Cruising sailors are generally free spirits and are put off by these kinds of restrictions not to mention the complication and cost involved so just don’t go there. To be honest, we have been put off by this ourselves and have changed our minds several times when we considered sailing to Anguilla. There are so many other great Caribbean destinations you can sail to and explore freely and inexpensively. However, we knew Anguilla was a special place (we had cruised there 20 years ago before the restrictions were brought in and also stopped for a couple of nights in Road Bay in 2008) so were determined to check it out and learn how things worked these days when you arrive by boat and were glad we did.
There is talk of a marina being built in Road Bay (where the old salt pond is located behind the beach) so work is being done to make Anguilla more boater friendly while still protecting their the beautiful but limited marine resources of this small nation.
More on cruising Anguilla in the next newsletter…
Have you sailed to or visited Anguilla? What was your experience? We'd love to hear all about it in the comments below. Thanks!
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Sheryl and Paul Shard have now been cruising internationally for over 25 years. They are sailing authors, instructors/consultants and the fun-loving hosts of the Distant Shores sailing adventure TV series (AWE TV, Nautical Channel and Vimeo on Demand). The Distant Shores series profiles the world's best sailing destinations and provides insights into the joys and challenges of living aboard a cruising sailboat. The shows are also available on DVD and as HD downloads.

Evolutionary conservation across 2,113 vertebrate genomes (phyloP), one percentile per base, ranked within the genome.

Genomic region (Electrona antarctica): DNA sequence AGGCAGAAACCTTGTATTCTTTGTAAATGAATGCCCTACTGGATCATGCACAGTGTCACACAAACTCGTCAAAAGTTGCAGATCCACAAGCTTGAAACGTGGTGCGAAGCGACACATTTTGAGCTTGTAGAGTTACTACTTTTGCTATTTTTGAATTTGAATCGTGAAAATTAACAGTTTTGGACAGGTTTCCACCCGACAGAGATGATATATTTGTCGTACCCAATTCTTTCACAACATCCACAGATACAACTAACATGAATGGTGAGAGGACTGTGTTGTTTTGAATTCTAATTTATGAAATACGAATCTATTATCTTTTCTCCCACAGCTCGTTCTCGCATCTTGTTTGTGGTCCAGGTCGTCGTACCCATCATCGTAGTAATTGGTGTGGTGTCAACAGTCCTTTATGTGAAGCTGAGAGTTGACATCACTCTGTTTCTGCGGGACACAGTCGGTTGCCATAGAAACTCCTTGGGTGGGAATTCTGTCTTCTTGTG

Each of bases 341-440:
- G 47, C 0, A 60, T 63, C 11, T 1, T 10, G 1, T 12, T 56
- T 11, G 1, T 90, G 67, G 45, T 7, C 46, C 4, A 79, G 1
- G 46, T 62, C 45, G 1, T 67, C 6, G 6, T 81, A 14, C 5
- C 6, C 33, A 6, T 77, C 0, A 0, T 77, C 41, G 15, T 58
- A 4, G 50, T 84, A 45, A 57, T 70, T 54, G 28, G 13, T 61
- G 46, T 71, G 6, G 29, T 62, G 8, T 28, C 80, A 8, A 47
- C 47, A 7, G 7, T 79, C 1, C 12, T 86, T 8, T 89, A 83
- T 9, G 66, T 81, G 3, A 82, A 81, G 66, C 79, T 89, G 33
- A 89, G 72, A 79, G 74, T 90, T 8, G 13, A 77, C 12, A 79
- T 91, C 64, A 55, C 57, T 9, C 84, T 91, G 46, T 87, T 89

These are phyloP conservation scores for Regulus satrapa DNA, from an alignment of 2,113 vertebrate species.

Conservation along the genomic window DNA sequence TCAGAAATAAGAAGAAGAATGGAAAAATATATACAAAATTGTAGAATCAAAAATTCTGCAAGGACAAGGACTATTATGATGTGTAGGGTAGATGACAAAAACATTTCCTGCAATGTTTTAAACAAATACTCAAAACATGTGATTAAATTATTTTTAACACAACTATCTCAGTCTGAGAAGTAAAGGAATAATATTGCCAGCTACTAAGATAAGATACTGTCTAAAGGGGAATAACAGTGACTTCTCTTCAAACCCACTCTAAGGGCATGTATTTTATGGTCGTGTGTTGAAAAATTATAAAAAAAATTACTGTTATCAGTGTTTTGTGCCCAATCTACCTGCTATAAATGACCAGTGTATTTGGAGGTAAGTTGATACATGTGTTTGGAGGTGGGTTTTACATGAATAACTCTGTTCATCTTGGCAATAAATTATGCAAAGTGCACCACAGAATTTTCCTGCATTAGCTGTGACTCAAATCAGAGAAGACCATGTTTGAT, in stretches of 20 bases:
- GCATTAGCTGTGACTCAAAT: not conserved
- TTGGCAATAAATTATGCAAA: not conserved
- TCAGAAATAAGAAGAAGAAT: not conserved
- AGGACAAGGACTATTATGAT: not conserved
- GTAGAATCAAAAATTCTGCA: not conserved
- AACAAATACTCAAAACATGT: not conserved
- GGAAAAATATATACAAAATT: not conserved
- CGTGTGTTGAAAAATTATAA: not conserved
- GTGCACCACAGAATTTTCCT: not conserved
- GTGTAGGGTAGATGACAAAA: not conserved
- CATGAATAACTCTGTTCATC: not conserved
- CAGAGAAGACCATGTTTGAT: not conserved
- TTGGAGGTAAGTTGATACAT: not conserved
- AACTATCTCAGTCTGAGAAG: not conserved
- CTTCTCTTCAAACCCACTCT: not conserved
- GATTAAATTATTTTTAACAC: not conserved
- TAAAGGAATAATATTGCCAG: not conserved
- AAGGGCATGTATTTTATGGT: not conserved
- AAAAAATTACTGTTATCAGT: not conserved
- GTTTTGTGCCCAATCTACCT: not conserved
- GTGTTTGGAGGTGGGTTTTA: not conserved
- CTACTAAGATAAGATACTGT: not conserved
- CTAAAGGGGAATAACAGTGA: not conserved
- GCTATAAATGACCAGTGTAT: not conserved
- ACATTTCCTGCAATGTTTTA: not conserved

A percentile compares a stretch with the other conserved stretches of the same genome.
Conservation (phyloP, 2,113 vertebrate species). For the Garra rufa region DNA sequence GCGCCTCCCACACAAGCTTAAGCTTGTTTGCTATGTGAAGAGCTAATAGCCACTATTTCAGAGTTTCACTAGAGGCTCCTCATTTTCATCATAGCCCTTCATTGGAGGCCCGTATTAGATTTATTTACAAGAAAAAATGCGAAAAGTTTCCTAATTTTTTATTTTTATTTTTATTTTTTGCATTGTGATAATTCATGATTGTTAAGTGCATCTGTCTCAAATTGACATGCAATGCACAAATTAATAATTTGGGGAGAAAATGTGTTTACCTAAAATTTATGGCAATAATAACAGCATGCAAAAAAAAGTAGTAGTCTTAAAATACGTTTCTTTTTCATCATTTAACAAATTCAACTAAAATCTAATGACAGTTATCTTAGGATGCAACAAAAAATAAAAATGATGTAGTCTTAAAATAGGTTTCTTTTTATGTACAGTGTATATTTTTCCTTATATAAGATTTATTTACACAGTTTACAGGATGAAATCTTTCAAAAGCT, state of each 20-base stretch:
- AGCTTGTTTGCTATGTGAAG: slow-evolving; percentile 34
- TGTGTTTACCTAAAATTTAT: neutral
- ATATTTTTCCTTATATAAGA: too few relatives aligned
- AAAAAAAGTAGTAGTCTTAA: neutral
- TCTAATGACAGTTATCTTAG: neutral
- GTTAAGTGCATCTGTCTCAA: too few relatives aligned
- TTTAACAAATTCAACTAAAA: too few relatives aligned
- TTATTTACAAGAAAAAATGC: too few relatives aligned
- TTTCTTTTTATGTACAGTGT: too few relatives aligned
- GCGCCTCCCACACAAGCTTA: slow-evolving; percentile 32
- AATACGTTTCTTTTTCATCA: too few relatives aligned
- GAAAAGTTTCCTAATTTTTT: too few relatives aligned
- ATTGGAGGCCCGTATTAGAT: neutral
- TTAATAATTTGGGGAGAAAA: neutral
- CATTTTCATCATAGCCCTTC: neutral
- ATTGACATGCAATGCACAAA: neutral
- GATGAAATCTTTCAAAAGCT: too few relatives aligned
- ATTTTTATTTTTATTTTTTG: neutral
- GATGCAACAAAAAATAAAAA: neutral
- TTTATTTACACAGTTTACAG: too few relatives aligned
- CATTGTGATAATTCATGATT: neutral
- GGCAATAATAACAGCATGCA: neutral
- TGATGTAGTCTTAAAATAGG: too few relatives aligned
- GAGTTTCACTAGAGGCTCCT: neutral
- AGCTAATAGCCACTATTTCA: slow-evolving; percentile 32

By Paul Shard, copyright 2016. All rights reserved.
From Falmouth Harbour Antigua we set sail in 18-20 knots for one of those dream Caribbean sailing days. Perfect breezes aft of the beam, sparkling blue seas, sun and the dramatic coast of Antigua in the background.
We are on a broad reach and then jibe to come in closer to admire the coast past Jolly Harbour and the beaches on the west side of Antigua.
We drop anchor in Deep Bay on the west of Antigua.
In the mouth of the bay is the wreck of the Andes, and we dive to investigate.
The Andes was carrying a load of pitch, which caught fire as she was approaching Antigua. She was denied permission to enter St John's (so as not to set others on fire). She sank in nearby Deep Bay in 1905 in less than 10 meters of water. Her funnel breaks the surface and she is easily seen by snorkelers.
Deep bay is a very calm and pretty anchorage.
Overlooking Deep Bay are the fortifications of Fort Barrington, built in 1779 to defend the approaches to the harbour and town of St John's.
Its a relatively easy 10-minute hike to the well-preserved fort…
Friends Ken & Lynn on Silverheels III shot this as we sailed along the coast of Antigua.
Anchored for the night off Bird Island on the North Eastern corner of Antigua. A wild and remote spot where the reef and these tiny islands break the big Atlantic swell for a nicely sheltered spot. There is a lot to see sailing Antigua!
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By Sheryl Shard, copyright 2016. All rights reserved.